Formula 1, with its long-established reputation of decadence and glamour, has been recognised as the pinnacle of motorsport for almost 70 years. Yet there’s a new kid on the block threatening the establishment with great racing, great parties and great environmental credentials – because all the cars are electric. Formula E is relatively newborn, certainly in relation to Formula 1, but it looks like it’s here to stay, and with 13 races in 12 cities over five continents this year, it’s aiming for the crown.
Founded by the Spanish entrepreneur, Alejandro Agag, Formula E is now into its fifth and arguably most important season. The teething problems of the start-up championship have been smoothed out and there is an emerging familiarity to the race day that can only come with time and organic growth. That’s not to say Formula E has not been appealing and inviting almost from its inception. The credit for that is in large part down to Agag himself. The antithesis of the gruff Bernie Ecclestone, Agag is bright and vibrant with deep reservoirs of charm. As much as Ecclestone’s personality has had a way of infusing the character of F1 itself, FE somehow seems to wear the charisma and approachability of its main man, Agag. Sitting in the Emotion Club, Formula E’s version of the Formula 1 Paddock Club, for the second race of the season this year, it’s hard not to draw comparisons between the two global championships. It’s also not too difficult to identify some key ingredients that have helped Formula E’s lightning-quick rise to prominence.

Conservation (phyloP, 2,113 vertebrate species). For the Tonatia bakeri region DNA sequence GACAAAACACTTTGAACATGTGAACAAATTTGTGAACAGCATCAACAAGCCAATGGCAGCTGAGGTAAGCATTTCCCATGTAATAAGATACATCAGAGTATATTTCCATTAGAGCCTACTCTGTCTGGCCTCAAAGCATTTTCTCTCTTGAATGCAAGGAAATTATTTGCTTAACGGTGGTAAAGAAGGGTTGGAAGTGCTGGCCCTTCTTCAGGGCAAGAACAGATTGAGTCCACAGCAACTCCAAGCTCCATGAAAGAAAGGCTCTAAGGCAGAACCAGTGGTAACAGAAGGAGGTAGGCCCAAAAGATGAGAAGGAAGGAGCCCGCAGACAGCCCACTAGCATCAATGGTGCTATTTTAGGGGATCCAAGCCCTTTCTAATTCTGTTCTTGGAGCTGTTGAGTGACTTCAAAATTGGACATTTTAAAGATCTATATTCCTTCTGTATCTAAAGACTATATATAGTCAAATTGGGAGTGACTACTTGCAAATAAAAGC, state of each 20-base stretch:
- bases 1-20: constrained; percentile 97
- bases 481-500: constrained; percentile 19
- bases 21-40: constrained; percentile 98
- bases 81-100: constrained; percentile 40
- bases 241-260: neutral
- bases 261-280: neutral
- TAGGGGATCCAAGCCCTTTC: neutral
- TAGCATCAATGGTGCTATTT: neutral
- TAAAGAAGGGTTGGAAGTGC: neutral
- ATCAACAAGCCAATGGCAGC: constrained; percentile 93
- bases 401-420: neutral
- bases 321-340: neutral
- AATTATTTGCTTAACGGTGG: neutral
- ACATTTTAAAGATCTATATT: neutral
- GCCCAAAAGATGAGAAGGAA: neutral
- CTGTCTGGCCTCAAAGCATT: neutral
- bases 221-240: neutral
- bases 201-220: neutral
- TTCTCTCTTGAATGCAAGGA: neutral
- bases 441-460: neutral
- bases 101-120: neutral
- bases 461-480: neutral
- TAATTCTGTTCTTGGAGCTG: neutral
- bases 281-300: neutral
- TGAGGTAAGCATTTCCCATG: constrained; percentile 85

First is the location of the race itself. Back in January, for race two, we were in the heart of Marrakesh, racing on its streets and not some far-flung barren racetrack miles from civilisation. Since then the race has graced Mexico City, Rome, Paris and Hong Kong, to name but a few, with the next due in Berlin on 25 May. This is one of Formula E’s unique attractions. It holds its events in some of the world’s great metropolises and is welcomed with open arms by mayors and local governments, often with a vocal aversion to cars, to set up shop and race around their cities. The reasons for this seemingly unlikely scenario are multiple. The championship comes with a gold standard for environmental awareness that has an eco-friendly halo effect on the host city.
The one-day race format is also conducive to a weekend that is not too time-consuming for spectators. A group of friends could watch a race in the city centre and still have time to see the sights during a weekend away. A well-scheduled calendar and luck have also blessed Formula E with an incredible run of dry, hot and sunny race days. Ironically, the only race to date that has had any rain was in the normally bone dry Saudi Arabia. The racing cars are also not too noisy due to their electric powertrains and do not bring the surroundings to a deafening standstill. It’s a relief to actually have normal conversations at an event and not resort to the usual earplugs and sign language.